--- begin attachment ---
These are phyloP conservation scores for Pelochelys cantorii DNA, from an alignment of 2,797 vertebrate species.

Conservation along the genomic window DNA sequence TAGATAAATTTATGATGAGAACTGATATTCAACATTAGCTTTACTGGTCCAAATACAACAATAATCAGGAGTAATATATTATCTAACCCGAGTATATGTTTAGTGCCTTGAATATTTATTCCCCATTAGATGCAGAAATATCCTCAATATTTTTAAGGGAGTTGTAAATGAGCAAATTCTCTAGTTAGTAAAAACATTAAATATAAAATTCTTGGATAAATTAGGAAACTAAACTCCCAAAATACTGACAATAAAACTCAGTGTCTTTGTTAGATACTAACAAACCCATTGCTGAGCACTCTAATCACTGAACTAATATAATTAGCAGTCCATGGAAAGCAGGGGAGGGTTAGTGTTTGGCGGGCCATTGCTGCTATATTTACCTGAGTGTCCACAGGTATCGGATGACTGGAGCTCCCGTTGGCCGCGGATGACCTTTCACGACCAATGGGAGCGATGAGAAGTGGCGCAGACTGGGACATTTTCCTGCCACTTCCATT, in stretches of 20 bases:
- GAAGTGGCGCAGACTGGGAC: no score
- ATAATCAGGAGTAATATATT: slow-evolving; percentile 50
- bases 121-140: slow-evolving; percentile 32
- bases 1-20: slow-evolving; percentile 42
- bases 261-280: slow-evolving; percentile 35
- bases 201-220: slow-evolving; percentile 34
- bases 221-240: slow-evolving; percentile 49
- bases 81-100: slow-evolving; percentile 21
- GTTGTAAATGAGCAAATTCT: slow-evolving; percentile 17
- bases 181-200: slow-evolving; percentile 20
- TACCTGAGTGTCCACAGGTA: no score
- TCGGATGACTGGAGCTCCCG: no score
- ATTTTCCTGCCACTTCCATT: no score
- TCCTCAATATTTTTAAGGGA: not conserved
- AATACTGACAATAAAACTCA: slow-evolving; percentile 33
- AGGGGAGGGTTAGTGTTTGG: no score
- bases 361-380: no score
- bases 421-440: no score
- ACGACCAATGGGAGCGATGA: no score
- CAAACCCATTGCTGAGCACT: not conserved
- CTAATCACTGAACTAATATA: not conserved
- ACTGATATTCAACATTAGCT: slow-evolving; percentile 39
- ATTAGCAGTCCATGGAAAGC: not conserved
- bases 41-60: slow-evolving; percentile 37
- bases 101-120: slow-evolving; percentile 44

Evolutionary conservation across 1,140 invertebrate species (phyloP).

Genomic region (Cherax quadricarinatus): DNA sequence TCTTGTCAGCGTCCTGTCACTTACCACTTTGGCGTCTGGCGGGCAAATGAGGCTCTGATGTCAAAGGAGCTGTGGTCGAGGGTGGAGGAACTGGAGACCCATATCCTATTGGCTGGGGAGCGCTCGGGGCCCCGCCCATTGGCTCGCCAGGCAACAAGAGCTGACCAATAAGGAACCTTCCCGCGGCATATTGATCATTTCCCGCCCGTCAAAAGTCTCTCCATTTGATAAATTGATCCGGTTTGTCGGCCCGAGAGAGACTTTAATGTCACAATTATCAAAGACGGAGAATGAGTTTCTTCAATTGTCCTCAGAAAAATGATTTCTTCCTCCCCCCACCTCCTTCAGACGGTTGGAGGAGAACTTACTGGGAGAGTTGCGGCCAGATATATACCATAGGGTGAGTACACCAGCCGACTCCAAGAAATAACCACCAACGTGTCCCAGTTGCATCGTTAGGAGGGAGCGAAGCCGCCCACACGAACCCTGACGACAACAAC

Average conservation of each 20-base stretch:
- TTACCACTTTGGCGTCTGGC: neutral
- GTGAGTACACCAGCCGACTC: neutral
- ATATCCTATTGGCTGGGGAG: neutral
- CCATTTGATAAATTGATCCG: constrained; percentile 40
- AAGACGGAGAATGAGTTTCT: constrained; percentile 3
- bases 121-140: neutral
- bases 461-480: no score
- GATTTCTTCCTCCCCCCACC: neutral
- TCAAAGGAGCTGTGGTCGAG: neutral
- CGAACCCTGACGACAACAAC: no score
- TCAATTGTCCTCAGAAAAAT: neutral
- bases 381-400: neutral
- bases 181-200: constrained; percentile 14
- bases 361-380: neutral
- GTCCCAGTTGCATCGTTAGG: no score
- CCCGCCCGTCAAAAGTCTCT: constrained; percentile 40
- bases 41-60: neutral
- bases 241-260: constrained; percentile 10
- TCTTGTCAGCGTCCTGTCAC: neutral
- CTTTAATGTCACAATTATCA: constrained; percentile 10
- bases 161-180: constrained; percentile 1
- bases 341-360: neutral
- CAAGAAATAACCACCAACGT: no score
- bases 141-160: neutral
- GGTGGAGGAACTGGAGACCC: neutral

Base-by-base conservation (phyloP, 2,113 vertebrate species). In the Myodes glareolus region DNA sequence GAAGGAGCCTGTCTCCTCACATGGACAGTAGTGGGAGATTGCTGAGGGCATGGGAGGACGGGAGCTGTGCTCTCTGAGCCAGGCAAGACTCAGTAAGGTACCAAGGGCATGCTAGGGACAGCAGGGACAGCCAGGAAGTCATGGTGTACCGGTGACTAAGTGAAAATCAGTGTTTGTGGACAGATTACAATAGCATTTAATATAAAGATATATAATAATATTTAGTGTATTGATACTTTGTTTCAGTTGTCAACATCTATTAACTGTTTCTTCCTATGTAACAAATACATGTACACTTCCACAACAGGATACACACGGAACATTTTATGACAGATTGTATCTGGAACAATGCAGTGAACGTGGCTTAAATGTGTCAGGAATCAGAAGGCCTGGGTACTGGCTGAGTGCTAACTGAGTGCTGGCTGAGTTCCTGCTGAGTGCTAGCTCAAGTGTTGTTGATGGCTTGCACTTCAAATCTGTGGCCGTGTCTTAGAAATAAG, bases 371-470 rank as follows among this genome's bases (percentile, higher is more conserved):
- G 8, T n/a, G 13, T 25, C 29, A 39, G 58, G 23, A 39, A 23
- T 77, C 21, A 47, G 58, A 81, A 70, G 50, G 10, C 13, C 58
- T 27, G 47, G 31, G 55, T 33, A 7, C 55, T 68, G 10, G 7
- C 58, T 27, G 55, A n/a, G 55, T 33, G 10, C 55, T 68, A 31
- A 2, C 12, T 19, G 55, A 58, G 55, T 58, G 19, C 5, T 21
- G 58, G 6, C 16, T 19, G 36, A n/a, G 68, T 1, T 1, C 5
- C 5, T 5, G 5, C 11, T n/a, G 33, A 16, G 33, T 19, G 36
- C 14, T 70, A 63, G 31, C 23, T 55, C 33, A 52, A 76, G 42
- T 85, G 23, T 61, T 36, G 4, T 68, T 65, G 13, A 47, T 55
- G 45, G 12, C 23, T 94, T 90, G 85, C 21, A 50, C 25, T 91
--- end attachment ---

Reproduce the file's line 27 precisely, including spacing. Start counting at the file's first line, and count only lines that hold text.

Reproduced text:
- bases 101-120: slow-evolving; percentile 44